Lok Sabha elections 2019: In home base Gujarat, BJP looks to retain dominance

Saffron party aims to play on Gujarati sentiment while Congress looks to build on its assembly poll performance
Updated on Apr 02, 2019 07:40 AM IST
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With less than two weeks before the Lok Sabha elections kick off, the big political question in Gujarat revolves around whether the 2019 election will resemble the 2014 one - when the Bharatiya Janata Party (BJP) won all 26 Lok Sabha seats from the state - or 2017 assembly polls - when the BJP struggled and the Congress made a strong comeback.

It is this question that frames all conversations.

The BJP hopes it can replicate the first. The Congress hopes that it can build on its performance in the subsequent election.

But the sense from the ground is that the 2019 elections may not be either. The euphoria and excitement for the BJP, visible in 2014, is missing. But so is the public hostility that was visible in 2017. It is in this landscape that both parties are entering the battle. And this battle revolves around a common set of issues - the impact of Prime Minister Narendra Modi; the candidature of BJP president Amit Shah from Gandhinagar; the meaning of the 2017 verdict where the BJP scraped through; and the Patidar and farm factors.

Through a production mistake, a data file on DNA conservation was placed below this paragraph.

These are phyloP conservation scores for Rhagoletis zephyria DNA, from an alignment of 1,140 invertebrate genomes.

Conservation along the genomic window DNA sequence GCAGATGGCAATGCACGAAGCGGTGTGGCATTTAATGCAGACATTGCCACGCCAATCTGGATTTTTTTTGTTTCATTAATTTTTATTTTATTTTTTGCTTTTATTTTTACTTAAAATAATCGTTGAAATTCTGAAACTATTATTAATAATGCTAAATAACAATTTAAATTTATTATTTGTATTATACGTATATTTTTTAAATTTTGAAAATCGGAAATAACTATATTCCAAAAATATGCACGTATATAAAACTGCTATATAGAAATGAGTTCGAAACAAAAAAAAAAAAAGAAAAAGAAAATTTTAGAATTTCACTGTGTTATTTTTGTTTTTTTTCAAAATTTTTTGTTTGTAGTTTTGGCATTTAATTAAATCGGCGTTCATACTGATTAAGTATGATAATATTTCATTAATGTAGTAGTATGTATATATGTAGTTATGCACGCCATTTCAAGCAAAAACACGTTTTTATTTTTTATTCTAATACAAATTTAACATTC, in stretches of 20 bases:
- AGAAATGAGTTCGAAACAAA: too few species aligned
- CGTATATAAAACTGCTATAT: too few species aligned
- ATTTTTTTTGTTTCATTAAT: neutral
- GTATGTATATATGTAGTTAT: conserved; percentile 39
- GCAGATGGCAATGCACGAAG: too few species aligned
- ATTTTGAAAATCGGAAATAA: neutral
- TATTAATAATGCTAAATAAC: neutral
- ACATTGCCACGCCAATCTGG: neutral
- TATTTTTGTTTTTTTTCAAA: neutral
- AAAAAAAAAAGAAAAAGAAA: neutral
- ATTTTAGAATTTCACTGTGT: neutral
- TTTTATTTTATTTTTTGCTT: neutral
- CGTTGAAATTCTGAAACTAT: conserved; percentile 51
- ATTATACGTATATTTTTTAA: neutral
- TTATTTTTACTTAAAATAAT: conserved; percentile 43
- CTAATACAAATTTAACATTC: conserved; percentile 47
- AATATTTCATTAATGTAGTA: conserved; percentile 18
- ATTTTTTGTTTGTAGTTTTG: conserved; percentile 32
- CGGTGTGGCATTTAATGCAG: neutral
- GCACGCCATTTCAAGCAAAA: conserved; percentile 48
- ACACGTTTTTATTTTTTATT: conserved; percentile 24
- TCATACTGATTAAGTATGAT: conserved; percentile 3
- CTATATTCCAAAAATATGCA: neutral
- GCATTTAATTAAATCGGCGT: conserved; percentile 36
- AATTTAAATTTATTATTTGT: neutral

“The 2014 hawa [wave] is not present…the question is whether the Congress has the organisational capacity to leverage this resentment against the BJP,” said Hari Desai, a political analyst and commentator.

The BJP game plan

The BJP has a simple plank - return a Gujarati prime minister to power in Delhi. It was faith in Modi, but more importantly, pride in someone from their own state, who had been chief minister for 12 years, that got the BJP the clean sweep last time around. And this card will be played again.

BJP spokesperson Bharat Pandya said, “Of course, Narendra Modi and the fact that he is from Gujarat will be a factor. It is also a fact that for 10 years between 2004 to 2014, a lot of Gujarat’s development was stalled because of an unfriendly Centre. Over the past four years, having Modi ji in Delhi has helped Gujarat, be it through Narmada or the big projects that have come here.”

But Modi was a factor in 2017 too. Yet the BJP’s tally fell to below 100 in a house of 182, and a robust Opposition was constructed with the Congress securing its highest seat tally in two decades.